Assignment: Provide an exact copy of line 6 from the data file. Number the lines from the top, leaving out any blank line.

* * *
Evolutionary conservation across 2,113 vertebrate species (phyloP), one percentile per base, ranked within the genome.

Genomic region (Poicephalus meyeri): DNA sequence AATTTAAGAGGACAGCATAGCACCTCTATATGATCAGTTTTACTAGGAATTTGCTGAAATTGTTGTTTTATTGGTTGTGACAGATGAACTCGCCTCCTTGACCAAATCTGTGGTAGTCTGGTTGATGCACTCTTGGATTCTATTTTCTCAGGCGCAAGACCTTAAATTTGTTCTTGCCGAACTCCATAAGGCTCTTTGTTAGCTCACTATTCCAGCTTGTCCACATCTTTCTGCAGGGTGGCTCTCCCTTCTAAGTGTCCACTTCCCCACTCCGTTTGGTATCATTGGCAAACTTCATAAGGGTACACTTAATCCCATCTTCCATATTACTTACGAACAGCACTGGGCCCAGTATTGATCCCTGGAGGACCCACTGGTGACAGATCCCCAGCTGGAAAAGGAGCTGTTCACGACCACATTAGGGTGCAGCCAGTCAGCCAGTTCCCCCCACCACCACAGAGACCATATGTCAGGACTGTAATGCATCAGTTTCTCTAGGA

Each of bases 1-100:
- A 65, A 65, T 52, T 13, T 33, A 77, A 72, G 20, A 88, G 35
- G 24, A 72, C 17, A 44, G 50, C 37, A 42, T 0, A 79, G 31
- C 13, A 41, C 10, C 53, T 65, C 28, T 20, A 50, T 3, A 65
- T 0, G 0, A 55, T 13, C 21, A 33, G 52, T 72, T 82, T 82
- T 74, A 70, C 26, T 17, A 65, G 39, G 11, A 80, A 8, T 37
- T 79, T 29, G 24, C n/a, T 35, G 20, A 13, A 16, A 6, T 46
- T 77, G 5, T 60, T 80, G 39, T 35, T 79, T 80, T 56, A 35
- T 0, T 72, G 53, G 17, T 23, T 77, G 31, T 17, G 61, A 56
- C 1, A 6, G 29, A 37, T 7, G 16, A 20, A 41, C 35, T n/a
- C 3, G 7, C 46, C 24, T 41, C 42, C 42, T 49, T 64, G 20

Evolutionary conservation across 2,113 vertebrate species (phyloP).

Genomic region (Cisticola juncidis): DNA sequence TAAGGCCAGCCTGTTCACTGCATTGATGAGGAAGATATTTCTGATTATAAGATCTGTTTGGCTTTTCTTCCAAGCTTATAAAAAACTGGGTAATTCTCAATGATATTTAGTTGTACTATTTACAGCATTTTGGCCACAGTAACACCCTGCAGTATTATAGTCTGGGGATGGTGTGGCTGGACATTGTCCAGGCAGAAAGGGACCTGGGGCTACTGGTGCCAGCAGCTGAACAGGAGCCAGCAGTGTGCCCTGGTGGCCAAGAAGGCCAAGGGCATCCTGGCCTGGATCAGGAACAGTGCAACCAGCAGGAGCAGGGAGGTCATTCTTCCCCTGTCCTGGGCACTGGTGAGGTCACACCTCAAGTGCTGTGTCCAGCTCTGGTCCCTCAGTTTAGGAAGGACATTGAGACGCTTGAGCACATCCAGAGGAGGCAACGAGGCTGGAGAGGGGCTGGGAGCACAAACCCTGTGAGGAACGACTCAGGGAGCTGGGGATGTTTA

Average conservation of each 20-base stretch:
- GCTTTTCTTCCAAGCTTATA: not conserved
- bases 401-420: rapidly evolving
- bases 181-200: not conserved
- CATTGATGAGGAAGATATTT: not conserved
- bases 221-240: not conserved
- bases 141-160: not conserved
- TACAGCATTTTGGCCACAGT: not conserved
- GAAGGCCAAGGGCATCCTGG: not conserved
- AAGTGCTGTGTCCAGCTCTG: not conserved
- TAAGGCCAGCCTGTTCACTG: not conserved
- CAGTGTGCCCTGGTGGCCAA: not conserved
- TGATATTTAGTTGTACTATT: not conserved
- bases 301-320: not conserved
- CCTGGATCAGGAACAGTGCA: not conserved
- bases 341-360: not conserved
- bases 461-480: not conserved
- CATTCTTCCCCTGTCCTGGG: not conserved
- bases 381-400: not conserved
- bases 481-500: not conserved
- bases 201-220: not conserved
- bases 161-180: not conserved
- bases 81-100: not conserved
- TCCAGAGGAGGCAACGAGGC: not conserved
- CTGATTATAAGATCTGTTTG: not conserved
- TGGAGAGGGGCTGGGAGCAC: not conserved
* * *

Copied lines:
- C 13, A 41, C 10, C 53, T 65, C 28, T 20, A 50, T 3, A 65